SV: Honestly, I’ve never been obsessive with managing my money, but at 25 I’m learning to be smarter about budgeting and keeping closer account of expenses related to my studio practice, especially for tax purposes. I currently serve as Program Administrator of the Art in Public Places program in Prince George’s County, MD—it’s a contracted position, which gives me more flexibility and pays better than the 9-5 jobs I’ve had in the past. When I lived in New York, my salary was pretty low and it was incredibly difficult to afford a studio, make the work I wanted to, and maintain an average quality of life in the city. There were definitely times I had to choose between buying food and paying my rent on time. Lots of overdrafts! I think those experiences stay with me and I never take for granted what I have now.
I would say economics and money-management is always a concern. I try to track my income and expenses regularly; thankfully I don’t have much debt (student loans, etc.), my bills are reasonable, and I don’t spend too much money on stuff I don’t need. I don’t have a credit card. I can buy the supplies and materials I want to make my work without worrying if I’m going to sell a piece. I can be experimental and take risks.
BC: If you seek monetary compensation as an artist, do you see it as a possible compromise to the type of work you create, and your integrity as an artist?
SV: I don’t think about compensation until after the work is made and I’m asked for a price list. Maybe that will change if and when I start selling my work on a more regular basis. Up until this point I’ve worked with amazing curators and galleries that embrace my work for what it is. My installations take a considerable amount of time to transport, create, and take down so I find with some exhibitions, my 2D work (drawings, photo montages, etc.) is a better option. I’ve never had someone else build my installations for me, and I don’t see this as a compromise. It’s just that creating the site-specific pieces myself is a part of my process and it’s very important to me that I do it. I’ve sold pieces of my installations, but I’ve never sold an entire one.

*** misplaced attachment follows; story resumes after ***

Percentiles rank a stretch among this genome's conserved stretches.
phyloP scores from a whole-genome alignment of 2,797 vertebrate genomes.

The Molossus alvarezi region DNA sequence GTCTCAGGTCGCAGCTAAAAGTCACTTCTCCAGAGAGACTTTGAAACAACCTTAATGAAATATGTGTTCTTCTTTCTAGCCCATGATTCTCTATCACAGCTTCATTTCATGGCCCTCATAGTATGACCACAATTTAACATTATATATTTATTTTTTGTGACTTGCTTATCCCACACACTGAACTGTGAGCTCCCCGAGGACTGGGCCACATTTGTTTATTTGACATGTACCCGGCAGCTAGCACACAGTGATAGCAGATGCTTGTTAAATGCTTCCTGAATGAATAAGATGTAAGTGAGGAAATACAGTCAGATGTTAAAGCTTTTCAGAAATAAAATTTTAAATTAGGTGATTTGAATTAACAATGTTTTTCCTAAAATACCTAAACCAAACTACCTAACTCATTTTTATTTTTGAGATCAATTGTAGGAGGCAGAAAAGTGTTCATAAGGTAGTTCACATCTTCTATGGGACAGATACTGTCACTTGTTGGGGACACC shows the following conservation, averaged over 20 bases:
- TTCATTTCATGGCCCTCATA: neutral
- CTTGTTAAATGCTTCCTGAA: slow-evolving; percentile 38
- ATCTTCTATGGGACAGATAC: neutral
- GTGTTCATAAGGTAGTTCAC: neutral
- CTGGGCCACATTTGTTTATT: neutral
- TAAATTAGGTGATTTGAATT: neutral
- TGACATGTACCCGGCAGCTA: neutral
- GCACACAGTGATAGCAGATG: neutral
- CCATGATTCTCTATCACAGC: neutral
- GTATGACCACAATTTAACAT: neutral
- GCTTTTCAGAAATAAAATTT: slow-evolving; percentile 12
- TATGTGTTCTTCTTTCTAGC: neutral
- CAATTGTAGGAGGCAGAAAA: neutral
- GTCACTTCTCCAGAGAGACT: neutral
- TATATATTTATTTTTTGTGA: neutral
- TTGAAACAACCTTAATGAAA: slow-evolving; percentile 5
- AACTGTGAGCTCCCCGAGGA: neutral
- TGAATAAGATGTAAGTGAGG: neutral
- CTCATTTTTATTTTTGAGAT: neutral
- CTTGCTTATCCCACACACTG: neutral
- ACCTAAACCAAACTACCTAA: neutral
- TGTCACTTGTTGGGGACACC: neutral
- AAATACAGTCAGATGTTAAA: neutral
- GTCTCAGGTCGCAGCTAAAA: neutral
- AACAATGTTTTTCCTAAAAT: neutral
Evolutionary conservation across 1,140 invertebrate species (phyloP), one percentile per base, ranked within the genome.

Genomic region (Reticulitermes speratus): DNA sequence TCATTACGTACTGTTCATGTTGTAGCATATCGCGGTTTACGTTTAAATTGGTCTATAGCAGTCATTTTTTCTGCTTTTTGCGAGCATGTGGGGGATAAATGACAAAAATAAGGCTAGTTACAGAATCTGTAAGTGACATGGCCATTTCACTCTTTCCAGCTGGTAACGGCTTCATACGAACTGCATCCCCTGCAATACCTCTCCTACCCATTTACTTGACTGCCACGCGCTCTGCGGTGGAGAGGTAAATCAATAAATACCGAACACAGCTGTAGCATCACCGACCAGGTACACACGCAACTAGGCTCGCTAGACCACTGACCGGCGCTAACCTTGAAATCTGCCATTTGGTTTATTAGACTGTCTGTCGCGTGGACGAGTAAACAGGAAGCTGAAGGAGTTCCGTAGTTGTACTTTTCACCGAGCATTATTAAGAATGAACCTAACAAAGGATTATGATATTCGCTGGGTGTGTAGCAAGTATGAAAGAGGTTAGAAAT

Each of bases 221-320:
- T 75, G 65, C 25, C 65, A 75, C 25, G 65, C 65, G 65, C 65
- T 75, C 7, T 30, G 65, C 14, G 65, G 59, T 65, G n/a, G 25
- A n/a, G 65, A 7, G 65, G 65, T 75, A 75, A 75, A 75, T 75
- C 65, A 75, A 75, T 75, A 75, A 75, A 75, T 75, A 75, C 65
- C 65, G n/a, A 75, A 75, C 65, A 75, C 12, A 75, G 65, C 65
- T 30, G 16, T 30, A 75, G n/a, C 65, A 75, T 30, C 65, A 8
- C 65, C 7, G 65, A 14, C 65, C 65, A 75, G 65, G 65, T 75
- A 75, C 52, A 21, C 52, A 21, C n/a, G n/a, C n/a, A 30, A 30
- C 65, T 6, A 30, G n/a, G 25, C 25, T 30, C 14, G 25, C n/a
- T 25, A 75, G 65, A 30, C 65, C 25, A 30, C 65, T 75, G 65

BC: Do you work to support your art, or does your art support you?
SV: I definitely don’t make enough money from my art to support myself, but then again, I’ve never pursued my artwork full-time, I’ve always had a job or several jobs at once while also having a studio practice.
BC: As an artist, how do you monetize your time, and how do you assign a monetary value to your studio practice?
SV: I have this mantra: “Buy out the time for your work, Sam.” I grew up in a very religious household, studying the Bible was a part of my daily life. I attended religious meetings five times a week until I was 18 years old and dedicated countless hours to reading, researching scriptures, biblical history and principles and ministering. My faith was a part of my everyday life. Though I no longer belong to organized religion, I apply the same diligence to my practice. I carry it with me. It is a way of life, not something separate or apart from who I am or what I do. Sometimes it is difficult to balance my passion for my job with my love for making artwork, but I think it’s a tightrope I’ll be walking on for a lifetime.
BC: What percentage of your income is derived from outside sources associated with your art? Teaching, lecturing, visiting artist?